Projects are offered in more than 50 different program areas with nearly every topic of interest or educational area available for exploration and presentation from performing arts and cooking to robotics and dog care. The purpose of 4-H Project Achievement is to provide an educational experience and give recognition for outstanding accomplishments in 4-H work.
Each student selected a project area, produced a speech, posters and visual aids supporting his or her project. Cloverleaf 4-H’ers in fourth through sixth grades create a five minute speech, Junior 4-H’ers in seventh and eighth grades present an eight-minute speech, and Senior 4-H’ers present a 10 to 12-minute speech. At Project Achievement, students presented their demonstrations to a panel of judges. Junior and Senior 4-H’ers also completed a portfolio which detailed their project work, leadership, community service, citizenship and other activities throughout the year. Portfolios were judged before Project Achievement, and those scores were combined with their demonstration scores to get an overall score.
Twenty Junior and Senior 4-H’ers participated in Project Achievement, March 7 to 9, at Rock Eagle 4-H Center in Eatonton. Cherokee County 4-H’ers joined 635 other 4-H’ers from 37 Northwest Georgia counties for the competition. Northwest District Board member Kyle Jones of Cherokee High School helped organize and lead the weekend. Northwest District Board members are elected by their peers from 37 different counties in our district. Each year 40 to 60 4-H’ers run for eight spots. Kyle is currently serving his term on the Board of Directors. Other 4-H’ers that attended DPA were: Danielle Adamson (performing arts instrumental), Nicole Adamson (performing arts general, 2nd place), Emily Barbee (better breakfast, 2nd), Autumn Barber (crafts, 2nd), Kelsey Bryant (performing arts vocal), Sarah Buelow (wildlife), Savannah Carmichael (performing arts general, 3rd), Erin Church (pizza, 3rd), Sophia Clark (pizza, 1st), Spencer Clark (sports, 1st), Taylor Cowart (food safety and preservation), Jordan Dillard (arts and crafts), Lukas Freeman (performing arts general), Amanda Johnson (sports), Matthew Johnson (computers), Kevin Jones (sports), Kyle Jones (food for fitness), Bella Lindeborg (food for health & sport, 1st), Reece Richardson (history) and Alivia Roberts (entomology, 3rd).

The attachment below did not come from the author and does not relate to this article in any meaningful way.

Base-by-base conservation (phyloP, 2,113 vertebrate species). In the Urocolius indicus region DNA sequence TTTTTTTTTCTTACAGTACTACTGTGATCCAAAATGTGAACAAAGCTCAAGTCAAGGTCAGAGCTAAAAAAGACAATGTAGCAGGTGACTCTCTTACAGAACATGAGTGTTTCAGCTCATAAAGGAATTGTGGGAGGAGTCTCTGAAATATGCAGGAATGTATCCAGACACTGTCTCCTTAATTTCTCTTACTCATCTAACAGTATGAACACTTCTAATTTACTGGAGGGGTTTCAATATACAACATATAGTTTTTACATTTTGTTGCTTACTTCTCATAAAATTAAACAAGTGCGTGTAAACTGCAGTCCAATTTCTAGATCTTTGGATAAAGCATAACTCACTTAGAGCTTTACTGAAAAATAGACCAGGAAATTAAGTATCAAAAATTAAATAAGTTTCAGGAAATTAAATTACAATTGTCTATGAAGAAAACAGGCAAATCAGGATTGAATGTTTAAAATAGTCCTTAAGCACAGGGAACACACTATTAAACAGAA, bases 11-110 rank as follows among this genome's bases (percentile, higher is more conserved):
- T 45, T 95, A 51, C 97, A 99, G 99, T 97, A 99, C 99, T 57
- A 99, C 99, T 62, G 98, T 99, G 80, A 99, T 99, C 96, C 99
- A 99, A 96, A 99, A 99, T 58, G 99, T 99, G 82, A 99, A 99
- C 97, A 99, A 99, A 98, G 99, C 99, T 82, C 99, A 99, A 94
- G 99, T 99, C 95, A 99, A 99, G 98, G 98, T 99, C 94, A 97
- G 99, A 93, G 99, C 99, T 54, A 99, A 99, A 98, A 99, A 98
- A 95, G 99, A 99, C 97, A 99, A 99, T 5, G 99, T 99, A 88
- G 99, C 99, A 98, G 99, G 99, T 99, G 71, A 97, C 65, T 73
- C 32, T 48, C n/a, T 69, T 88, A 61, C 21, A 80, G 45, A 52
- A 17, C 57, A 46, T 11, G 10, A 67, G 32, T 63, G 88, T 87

On March 29 to 30, 32 fourth- through sixth-grade 4-H’ers from12 different schools participated in project achievement at Fairplay Middle School in Douglas County. 4-H’ers also enjoyed a fun overnight trip to Fortson 4-H Center in Hampton where they enjoyed a campfire with s’mores, an outdoor movie and environmental education classes. Cloverleaf 4-H’ers included: Anna Acosta, Mckinley Blanton, Magi Busby, Heather Carmichael, JeriAnn Carmichael, Bailey Collins, Morgan Conner, Melody Craig, Cole Fowler, Riley Goodman, Sarai Jackson, Brady Jones, Addi Kilgore, Macey Lawson, Megan Lawson, Sydney Little, Isabel Marble, Kate McConnell, Audrey Mullen, Nicole Ortega, Arianna Patterson, Bailey Phillips, Grace Reynolds, Hannah Rowe, Destiny Shepard, Ella Simpson, Becky Snow, Alexa Suazo, Callie Venable, Caroline Ventress, Kirk Wilkerson and Madie Woods.
On April 8 , 82 4-H’ers were recognized for their accomplishments throughout the year at the annual 4-H Awards Reception. 4-H’ers who participated in project achievement, shooting sports (BB, air rifle and archery), horse quiz bowl, horse show, consumer and wildlife judging were awarded certificates and project pins. Eighteen 4-H volunteers were also recognized for their hard work throughout the year. 4-H donors were on hand to accept awards including Tractor Supply Company in Free Home who helped raise $621 for Cherokee County 4-H through the paper clover campaign. 4-H teacher of the year was awarded to Kathy Marble from Knox Elementary School for her outstanding contributions to the local 4-H program. 4-H’ers of the year awards went to Renee Adamson and Grace Reynolds (cloverleaf 4-H’ers), Lukas Freeman (junior 4-H’er) and Danielle Adamson and Kyle Jones (senior 4-H’ers). Three graduating seniors were recognized for their participation and awarded scholarships including Nicole Adamson, Amanda Johnson and Amanda Rogers.
We would like to congratulate all of our club members. In Cherokee County, 4-H is supported by The University of Georgia and the Cherokee County Board of Commissioners.
Information about Extension Solutions for Homes and Gardens can be found on the University of Georgia Cooperative Extension website, www.caes.uga.edu/extension/cherokee ; or contact the Cherokee County Extension Office, 1130 Bluffs Parkway, Suite G49, Canton, GA, 30114, 770-721-7803. The Georgia Master Gardener Extension Volunteer Program is a volunteer training program offered through county offices of the University of Georgia Cooperative Extension. Follow Cherokee County Master Gardeners on facebook at www.facebook.com/cherokeemastergardeners for gardening tips as well as upcoming seminars.